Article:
The Inner Critic Exercise

THE CRITIC: that part of us or others, that criticizes us.

Common critics we have discovered: the productivity critic that criticizes us for not accomplishing enough. The innovative critic that speak up when we try something new. Now we suffer from the new age critic. It tells us we are eating an impure diet, focusing on the wrong goals, following the wrong spiritual path, or wearing the wrong crystals, etc. This can be a complex critic to deal with. It is well meaning but may come across in an overbearing, rigid manner. 

We have all been criticized at some point in our lives. Since the critic often appears when we want to change and grow, we need to get to know this dreamfigure. Dreamfigures form parts of ourselves that we develop through our personal or collective histories. We can be identified or unidentified with these personalities, for example, the critic dreamfigure. Many of us suffer through the workings of this figure. We often experience being a victim of criticism. 

In dreambody theory, the victim is often our primary process. Our secondary process (that which happens to us) is the criticism. When we learn to engage the critic, we can learn more about the critic process. 

The ordinary world critic is the inner voice that tells you,  "You can't do this or that. This idea is dumb; it will never work. Studying dreambody is a waste; what possible use could it be?"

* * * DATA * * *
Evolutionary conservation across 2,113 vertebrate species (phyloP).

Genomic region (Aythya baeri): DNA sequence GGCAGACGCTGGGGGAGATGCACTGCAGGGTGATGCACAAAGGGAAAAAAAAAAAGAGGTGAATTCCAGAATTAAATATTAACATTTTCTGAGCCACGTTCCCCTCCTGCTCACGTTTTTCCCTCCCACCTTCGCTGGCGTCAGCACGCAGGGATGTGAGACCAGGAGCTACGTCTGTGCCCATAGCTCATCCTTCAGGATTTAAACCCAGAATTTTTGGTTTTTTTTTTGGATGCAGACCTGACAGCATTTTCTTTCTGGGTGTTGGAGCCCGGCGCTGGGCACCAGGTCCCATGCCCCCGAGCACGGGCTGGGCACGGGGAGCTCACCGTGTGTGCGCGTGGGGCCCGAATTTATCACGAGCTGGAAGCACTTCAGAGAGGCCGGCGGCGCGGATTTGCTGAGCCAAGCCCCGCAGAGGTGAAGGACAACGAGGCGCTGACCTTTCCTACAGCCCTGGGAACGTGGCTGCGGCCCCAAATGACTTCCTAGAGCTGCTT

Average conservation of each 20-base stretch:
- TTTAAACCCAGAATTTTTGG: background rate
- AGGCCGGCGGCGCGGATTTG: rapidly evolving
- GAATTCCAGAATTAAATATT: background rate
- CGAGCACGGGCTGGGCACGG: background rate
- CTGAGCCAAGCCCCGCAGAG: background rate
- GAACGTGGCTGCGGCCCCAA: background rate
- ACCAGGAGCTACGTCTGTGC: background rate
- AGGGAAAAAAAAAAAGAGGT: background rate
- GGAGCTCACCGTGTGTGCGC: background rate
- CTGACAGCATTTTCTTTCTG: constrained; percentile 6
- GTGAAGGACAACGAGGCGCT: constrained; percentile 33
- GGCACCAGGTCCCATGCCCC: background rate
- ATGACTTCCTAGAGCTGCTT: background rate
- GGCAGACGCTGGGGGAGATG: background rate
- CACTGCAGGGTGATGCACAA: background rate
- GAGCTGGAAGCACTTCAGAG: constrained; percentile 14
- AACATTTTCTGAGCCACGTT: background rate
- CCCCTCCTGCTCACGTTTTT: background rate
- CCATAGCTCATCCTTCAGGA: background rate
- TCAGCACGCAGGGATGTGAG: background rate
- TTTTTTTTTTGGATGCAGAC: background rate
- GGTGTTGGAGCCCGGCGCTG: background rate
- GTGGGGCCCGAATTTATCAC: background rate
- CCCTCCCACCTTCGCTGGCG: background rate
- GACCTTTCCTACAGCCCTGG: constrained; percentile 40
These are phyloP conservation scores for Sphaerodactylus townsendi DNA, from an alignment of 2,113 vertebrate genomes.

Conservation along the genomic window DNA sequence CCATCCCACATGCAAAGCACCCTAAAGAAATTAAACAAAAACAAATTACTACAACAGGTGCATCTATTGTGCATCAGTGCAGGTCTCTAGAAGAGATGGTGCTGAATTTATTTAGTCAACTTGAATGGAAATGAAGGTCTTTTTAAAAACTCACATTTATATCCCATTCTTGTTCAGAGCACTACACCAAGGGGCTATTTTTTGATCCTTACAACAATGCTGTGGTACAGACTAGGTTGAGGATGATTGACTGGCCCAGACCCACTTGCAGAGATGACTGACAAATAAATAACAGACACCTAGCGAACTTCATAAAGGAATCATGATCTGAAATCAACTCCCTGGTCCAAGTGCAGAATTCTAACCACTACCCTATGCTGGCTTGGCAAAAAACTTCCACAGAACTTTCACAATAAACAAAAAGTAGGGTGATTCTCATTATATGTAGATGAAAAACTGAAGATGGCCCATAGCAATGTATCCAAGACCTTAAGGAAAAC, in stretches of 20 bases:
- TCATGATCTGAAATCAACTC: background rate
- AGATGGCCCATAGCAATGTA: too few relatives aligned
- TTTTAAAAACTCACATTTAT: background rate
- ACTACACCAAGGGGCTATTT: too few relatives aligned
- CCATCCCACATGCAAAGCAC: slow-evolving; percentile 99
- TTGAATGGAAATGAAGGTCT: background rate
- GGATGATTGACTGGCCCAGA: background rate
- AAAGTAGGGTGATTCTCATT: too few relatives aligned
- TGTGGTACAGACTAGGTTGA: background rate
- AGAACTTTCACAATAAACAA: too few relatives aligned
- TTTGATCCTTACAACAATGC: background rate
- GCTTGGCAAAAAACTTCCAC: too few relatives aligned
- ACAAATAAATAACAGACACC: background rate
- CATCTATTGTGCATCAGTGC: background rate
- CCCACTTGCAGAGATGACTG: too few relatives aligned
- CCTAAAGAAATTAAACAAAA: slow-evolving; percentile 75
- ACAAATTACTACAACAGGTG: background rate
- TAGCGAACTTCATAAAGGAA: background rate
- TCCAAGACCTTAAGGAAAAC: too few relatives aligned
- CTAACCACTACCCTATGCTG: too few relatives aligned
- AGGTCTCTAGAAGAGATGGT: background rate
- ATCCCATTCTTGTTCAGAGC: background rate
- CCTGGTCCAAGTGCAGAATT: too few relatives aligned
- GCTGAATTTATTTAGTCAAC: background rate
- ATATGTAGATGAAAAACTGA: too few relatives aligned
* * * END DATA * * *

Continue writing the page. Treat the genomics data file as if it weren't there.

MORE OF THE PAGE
The dream world critic manifests body symptoms like a headache or a sudden mood such as depression or anger. E.g. You are excited about a change or new development in your life and suddenly you have a headache, asthma attack or slip into a counter productive mood.

Do This! 

Exercise 43 • Transforming the Inner Critic

Create a six panel cartoon strip using a grid with six equal squares (three in the top row, three in the bottom row) and number them. Is your critic already telling you that you can't draw? Use stick figures if you need to, so you can get around the inner voice that says you have no artistic talent (the drawing critic). 

In the first panel, draw yourself doing something you really want to do. In the next panel draw what might stop you. It may be a face, a voice, a big hand etc. The more you clarify the appearance of the critic the more you will learn about the critical part of your nature. In the third panel, draw the critic in complete control. In the fourth and fifth panel create some form of resolution with the critic. You may want to strike a deal. You may want to banish or kill the critic. It's up to you. Experiment and do whatever works for you now. 

In the last panel illustrate your desired resolution of the situation. Perhaps you and the critic are friends. Perhaps the critic has shrunk to an insignificant size. This is a good exercise for getting in touch with and working with, the parts of us that resist change.

from Pathways to Healing, a Guide to Herbs, Ayurveda, Dreambody and Shamanism by Don Ollsin

Do This!

Exercise 44 • Your critic exercise

Review the cartoon you did in Exercise 43.  Ask yourself the following questions:

  • What kind of limits are you imposing on yourself?

  • Remember, argue for your limits and they are yours!

  • Record your critic experience: